'We should work more closely with paedophile hunters', says Nottinghamshire crime commissioner

Paddy Tipping says Nottinghamshire Police are minded to go against the stance taken by other forces and embrace the vigilante groups
Paddy Tipping says Nottinghamshire Police are minded to go against the stance taken by other forces and embrace the vigilante groups

The Police and Crime Commissioner for Nottinghamshire has said officers should form closer relationships with the  vigilante groups which aim to trap paedophiles online.

Paddy Tipping said it was a controversial issue, but told a Police and Crime Panel meeting on Monday that if vigilantes could help bring people to justice then the force should embrace it.

There have so far been 46 arrests on the back of information passed to police from 15 paedophile-hunting groups. Of these, there have been 27 successful convictions, ranging from non-custodial sentences to four-year jail terms.

Vigilantes often pose as young children and target people they believe to be sexually interested in young people, passing the information on to police.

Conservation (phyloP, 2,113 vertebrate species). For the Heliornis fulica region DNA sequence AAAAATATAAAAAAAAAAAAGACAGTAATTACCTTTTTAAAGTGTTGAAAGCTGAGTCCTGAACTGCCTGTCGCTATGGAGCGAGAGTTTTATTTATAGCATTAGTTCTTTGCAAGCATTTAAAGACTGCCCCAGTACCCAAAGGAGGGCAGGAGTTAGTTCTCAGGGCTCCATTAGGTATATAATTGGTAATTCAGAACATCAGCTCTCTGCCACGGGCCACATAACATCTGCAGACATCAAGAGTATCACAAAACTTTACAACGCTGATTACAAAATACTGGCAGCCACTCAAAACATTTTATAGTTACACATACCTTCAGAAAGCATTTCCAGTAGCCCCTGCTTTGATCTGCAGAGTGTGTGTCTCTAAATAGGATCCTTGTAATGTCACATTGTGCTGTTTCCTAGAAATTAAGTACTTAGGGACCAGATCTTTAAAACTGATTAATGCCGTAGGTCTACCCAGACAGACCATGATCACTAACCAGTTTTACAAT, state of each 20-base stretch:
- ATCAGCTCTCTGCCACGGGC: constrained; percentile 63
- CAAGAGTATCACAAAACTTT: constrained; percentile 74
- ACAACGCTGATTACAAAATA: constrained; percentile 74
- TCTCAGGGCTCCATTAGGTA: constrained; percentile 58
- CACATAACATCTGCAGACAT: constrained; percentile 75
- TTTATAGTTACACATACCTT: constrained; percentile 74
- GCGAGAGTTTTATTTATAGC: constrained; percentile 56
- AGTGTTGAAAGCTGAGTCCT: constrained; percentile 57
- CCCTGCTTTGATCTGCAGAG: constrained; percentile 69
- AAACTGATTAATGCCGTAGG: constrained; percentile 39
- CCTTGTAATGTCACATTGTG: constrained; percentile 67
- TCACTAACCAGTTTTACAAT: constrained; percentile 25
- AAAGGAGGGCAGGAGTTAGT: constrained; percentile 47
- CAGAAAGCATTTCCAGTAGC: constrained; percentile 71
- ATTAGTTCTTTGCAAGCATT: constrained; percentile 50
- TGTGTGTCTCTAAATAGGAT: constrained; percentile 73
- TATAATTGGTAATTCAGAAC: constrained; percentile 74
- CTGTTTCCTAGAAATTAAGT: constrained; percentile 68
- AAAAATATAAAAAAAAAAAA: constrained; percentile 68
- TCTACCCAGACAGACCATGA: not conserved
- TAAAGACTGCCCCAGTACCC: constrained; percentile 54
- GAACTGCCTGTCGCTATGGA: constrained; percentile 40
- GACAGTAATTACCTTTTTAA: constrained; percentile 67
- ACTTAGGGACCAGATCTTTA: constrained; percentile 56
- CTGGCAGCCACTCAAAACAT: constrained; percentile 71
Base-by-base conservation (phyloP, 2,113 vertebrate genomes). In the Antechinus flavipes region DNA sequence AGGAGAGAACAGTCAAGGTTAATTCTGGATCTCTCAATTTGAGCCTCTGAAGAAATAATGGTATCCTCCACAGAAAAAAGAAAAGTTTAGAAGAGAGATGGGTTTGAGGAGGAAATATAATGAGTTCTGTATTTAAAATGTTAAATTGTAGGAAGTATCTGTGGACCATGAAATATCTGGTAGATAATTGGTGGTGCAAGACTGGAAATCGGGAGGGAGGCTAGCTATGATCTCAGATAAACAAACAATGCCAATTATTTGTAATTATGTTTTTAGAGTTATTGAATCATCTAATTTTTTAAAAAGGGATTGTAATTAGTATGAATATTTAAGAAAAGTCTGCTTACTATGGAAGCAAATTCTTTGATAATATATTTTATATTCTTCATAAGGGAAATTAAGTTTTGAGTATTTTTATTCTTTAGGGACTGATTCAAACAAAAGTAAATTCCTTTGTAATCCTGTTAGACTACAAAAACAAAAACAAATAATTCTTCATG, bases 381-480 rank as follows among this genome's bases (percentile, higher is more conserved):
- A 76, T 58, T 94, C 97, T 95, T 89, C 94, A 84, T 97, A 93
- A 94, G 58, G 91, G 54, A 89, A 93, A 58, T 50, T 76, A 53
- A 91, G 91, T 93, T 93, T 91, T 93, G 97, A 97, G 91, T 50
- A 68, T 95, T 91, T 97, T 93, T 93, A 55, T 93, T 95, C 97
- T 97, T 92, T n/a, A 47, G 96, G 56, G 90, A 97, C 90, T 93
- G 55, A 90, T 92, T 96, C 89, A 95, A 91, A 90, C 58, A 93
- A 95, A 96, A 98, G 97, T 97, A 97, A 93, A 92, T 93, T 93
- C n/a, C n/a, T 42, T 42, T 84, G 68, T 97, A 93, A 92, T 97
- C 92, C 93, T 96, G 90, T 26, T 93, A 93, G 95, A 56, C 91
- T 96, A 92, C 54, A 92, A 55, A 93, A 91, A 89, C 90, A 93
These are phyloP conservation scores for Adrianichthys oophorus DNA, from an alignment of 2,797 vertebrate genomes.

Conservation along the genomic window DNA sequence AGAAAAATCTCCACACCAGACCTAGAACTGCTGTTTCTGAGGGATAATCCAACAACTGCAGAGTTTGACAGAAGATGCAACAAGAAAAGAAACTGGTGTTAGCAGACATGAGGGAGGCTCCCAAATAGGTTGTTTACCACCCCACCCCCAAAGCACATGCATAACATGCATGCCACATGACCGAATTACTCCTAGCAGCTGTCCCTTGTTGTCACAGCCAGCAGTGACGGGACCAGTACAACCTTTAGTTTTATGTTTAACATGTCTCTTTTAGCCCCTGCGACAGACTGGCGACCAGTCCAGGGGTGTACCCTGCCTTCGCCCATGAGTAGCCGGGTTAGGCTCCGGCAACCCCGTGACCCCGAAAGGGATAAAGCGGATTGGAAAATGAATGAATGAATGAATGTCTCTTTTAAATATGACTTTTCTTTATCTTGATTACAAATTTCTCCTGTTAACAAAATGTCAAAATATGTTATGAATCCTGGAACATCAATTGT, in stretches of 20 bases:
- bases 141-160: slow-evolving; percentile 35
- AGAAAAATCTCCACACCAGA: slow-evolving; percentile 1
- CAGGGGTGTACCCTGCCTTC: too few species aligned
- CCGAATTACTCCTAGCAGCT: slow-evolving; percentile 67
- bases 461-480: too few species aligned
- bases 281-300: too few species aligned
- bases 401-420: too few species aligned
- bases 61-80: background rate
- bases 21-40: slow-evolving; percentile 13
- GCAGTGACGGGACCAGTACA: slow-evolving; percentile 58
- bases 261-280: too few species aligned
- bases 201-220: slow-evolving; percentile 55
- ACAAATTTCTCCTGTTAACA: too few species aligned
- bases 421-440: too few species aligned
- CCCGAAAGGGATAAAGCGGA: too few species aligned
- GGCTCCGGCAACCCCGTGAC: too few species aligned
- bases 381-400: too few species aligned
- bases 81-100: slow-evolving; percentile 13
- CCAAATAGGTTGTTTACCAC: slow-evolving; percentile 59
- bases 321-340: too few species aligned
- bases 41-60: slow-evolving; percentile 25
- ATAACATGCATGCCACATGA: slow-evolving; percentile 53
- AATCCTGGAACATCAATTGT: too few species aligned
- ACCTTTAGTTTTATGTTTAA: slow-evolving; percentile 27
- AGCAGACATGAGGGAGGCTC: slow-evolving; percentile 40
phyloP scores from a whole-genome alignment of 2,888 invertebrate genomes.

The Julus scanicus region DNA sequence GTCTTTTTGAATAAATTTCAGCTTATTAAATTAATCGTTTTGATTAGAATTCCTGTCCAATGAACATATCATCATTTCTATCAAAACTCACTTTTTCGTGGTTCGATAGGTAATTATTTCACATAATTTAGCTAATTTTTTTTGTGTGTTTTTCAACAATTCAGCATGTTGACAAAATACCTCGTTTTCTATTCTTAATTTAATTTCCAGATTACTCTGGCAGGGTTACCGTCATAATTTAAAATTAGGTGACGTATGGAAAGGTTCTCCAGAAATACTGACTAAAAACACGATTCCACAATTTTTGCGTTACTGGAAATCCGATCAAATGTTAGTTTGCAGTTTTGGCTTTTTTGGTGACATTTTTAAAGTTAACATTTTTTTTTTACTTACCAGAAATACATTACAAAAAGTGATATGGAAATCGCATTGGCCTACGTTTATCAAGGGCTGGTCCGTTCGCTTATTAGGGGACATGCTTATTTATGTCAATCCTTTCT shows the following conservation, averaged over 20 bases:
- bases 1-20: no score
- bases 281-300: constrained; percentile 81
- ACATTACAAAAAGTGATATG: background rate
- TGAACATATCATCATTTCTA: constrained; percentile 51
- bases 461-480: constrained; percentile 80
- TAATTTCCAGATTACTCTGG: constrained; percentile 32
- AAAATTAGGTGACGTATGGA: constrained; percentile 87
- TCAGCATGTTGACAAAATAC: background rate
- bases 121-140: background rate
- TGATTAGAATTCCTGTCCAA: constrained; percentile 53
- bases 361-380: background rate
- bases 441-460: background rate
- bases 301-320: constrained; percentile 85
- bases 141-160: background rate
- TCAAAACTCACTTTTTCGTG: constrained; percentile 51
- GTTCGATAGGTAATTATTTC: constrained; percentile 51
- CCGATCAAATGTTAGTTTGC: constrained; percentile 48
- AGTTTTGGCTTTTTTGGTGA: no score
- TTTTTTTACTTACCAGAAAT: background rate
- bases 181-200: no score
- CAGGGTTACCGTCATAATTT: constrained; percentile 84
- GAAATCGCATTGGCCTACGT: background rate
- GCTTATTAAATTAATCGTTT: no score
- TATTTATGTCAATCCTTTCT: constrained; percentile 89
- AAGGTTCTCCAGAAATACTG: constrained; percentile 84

The national policing policy has been for forces to keep the online vigilantes at arm's length.

But Mr Tipping called for Nottinghamshire Police to build its relationships with paedophile hunters in the area.

He said: “The national policy of the police is not to co-operate with groups like this, but we take a different view.

“It seems to me that if people are giving us evidence, and they do, then we should act upon it, and we should try to form a better relationship with groups like this. That is happening here in Nottinghamshire, but it’s not universal.”

The top police officer for the county, Chief Constable Craig Guildford, said: “The National Police Chiefs Council position is very much that these groups, on occasion, have not covered themselves in glory, but I take a slightly different view in terms of working with them.

“If you’re going to give me information about how I can keep a kid safe then I will act on that regardless. Prosecution is a bit of a secondary benefit, the prime aim is to keep kids safe.

“We’ve had around 15 national groups that have rung us up and given us information and our advice to them is that ‘if you’re doing this kind of thing, we cannot be seen to be directing or controlling you in any way, but try to do any kind of confrontation in a public space and not in a private dwelling, but also ring us up straight away on 999 which they tend to do.

“We have to take the information, keep taking the information, but we have to be remind these people of their responsibilities under the law.”